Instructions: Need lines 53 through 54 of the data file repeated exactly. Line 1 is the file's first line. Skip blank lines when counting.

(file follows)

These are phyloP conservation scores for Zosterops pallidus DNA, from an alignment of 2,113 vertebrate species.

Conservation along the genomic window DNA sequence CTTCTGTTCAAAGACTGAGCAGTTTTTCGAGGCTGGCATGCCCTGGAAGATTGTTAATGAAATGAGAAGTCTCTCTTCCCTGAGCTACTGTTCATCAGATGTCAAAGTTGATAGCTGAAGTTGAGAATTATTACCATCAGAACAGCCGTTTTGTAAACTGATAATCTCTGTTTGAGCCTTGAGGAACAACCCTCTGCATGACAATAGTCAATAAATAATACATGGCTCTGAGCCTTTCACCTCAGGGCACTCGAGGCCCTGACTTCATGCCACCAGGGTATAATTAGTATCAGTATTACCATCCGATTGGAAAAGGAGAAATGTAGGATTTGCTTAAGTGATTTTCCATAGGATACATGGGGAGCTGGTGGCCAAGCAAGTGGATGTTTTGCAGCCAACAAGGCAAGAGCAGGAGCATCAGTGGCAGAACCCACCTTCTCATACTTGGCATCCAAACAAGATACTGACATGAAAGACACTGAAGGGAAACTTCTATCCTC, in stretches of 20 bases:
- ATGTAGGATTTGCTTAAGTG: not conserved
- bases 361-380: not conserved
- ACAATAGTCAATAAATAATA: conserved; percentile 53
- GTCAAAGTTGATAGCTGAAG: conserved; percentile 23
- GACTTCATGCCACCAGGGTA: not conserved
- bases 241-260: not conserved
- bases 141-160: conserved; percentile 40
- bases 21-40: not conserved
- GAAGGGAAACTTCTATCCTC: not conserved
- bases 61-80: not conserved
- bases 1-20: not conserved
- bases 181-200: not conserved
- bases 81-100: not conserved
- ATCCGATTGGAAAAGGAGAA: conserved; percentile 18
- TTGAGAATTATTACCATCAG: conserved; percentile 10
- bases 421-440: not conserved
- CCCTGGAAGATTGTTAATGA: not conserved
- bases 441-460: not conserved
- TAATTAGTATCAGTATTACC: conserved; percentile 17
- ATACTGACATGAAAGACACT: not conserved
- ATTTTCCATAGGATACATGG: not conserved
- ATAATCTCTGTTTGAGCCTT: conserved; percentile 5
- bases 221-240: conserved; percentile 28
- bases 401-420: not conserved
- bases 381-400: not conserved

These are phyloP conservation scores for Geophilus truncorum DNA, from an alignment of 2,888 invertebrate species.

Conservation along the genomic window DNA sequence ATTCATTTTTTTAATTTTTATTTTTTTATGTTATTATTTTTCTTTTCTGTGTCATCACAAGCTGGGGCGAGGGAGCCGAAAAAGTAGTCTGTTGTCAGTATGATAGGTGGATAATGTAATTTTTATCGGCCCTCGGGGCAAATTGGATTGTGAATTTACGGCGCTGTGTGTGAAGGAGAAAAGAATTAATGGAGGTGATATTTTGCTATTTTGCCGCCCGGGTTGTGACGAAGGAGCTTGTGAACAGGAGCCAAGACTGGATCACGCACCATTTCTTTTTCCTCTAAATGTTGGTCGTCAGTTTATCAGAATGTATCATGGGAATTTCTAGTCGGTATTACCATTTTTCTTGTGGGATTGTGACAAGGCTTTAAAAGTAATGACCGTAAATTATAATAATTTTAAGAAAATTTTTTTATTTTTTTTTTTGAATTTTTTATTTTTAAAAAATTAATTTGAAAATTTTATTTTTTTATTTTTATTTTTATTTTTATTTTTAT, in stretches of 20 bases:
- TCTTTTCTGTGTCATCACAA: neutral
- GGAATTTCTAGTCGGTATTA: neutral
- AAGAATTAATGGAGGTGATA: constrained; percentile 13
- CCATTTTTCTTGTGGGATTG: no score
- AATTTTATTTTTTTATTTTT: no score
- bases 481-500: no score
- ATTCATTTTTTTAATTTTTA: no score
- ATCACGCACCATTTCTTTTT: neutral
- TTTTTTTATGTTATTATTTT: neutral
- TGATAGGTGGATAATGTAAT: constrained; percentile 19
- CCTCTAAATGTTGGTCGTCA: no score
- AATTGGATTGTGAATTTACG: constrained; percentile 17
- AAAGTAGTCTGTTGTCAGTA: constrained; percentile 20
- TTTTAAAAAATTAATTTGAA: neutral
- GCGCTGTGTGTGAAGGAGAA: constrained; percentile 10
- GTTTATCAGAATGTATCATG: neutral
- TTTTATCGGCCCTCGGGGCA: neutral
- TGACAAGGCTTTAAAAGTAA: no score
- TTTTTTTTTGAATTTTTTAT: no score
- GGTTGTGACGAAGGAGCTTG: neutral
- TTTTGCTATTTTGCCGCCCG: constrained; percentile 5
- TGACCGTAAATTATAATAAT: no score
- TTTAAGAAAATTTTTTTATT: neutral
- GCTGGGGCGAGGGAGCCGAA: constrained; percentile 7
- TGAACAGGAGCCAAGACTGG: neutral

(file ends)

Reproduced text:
- GCTGGGGCGAGGGAGCCGAA: constrained; percentile 7
- TGAACAGGAGCCAAGACTGG: neutral